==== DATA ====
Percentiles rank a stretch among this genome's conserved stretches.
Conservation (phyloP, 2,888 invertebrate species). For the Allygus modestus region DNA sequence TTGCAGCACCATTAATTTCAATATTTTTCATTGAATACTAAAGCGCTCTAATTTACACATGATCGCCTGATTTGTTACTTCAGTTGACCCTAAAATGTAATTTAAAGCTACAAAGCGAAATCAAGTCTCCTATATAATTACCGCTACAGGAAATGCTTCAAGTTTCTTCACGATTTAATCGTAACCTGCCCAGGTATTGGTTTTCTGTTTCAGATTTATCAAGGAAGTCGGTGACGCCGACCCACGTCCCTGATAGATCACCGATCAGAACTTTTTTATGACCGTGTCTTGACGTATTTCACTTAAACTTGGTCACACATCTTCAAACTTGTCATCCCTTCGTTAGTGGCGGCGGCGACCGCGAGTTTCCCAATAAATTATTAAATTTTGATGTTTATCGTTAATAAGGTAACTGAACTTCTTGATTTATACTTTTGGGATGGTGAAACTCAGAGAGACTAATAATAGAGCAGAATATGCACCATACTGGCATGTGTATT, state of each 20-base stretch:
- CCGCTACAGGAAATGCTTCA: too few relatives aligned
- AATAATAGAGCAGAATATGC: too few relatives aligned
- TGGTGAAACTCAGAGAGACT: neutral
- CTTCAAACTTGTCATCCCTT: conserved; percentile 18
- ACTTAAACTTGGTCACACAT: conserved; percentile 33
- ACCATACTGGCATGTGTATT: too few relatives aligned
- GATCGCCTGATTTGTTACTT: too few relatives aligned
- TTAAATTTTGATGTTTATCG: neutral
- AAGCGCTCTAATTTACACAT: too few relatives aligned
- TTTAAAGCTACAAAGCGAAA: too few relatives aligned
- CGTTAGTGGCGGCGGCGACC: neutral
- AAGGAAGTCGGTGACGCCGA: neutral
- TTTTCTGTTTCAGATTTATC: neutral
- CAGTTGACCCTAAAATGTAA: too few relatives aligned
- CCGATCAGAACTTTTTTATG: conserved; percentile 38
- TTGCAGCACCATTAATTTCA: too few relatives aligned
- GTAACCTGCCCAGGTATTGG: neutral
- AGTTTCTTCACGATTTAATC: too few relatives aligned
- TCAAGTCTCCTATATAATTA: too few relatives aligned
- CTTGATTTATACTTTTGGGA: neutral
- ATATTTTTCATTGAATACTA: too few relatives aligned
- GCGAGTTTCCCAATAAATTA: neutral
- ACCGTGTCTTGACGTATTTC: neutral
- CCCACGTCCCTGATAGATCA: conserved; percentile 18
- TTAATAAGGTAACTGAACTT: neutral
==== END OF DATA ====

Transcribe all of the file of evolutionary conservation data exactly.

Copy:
Percentiles rank a stretch among this genome's conserved stretches.
Conservation (phyloP, 2,888 invertebrate species). For the Allygus modestus region DNA sequence TTGCAGCACCATTAATTTCAATATTTTTCATTGAATACTAAAGCGCTCTAATTTACACATGATCGCCTGATTTGTTACTTCAGTTGACCCTAAAATGTAATTTAAAGCTACAAAGCGAAATCAAGTCTCCTATATAATTACCGCTACAGGAAATGCTTCAAGTTTCTTCACGATTTAATCGTAACCTGCCCAGGTATTGGTTTTCTGTTTCAGATTTATCAAGGAAGTCGGTGACGCCGACCCACGTCCCTGATAGATCACCGATCAGAACTTTTTTATGACCGTGTCTTGACGTATTTCACTTAAACTTGGTCACACATCTTCAAACTTGTCATCCCTTCGTTAGTGGCGGCGGCGACCGCGAGTTTCCCAATAAATTATTAAATTTTGATGTTTATCGTTAATAAGGTAACTGAACTTCTTGATTTATACTTTTGGGATGGTGAAACTCAGAGAGACTAATAATAGAGCAGAATATGCACCATACTGGCATGTGTATT, state of each 20-base stretch:
- CCGCTACAGGAAATGCTTCA: too few relatives aligned
- AATAATAGAGCAGAATATGC: too few relatives aligned
- TGGTGAAACTCAGAGAGACT: neutral
- CTTCAAACTTGTCATCCCTT: conserved; percentile 18
- ACTTAAACTTGGTCACACAT: conserved; percentile 33
- ACCATACTGGCATGTGTATT: too few relatives aligned
- GATCGCCTGATTTGTTACTT: too few relatives aligned
- TTAAATTTTGATGTTTATCG: neutral
- AAGCGCTCTAATTTACACAT: too few relatives aligned
- TTTAAAGCTACAAAGCGAAA: too few relatives aligned
- CGTTAGTGGCGGCGGCGACC: neutral
- AAGGAAGTCGGTGACGCCGA: neutral
- TTTTCTGTTTCAGATTTATC: neutral
- CAGTTGACCCTAAAATGTAA: too few relatives aligned
- CCGATCAGAACTTTTTTATG: conserved; percentile 38
- TTGCAGCACCATTAATTTCA: too few relatives aligned
- GTAACCTGCCCAGGTATTGG: neutral
- AGTTTCTTCACGATTTAATC: too few relatives aligned
- TCAAGTCTCCTATATAATTA: too few relatives aligned
- CTTGATTTATACTTTTGGGA: neutral
- ATATTTTTCATTGAATACTA: too few relatives aligned
- GCGAGTTTCCCAATAAATTA: neutral
- ACCGTGTCTTGACGTATTTC: neutral
- CCCACGTCCCTGATAGATCA: conserved; percentile 18
- TTAATAAGGTAACTGAACTT: neutral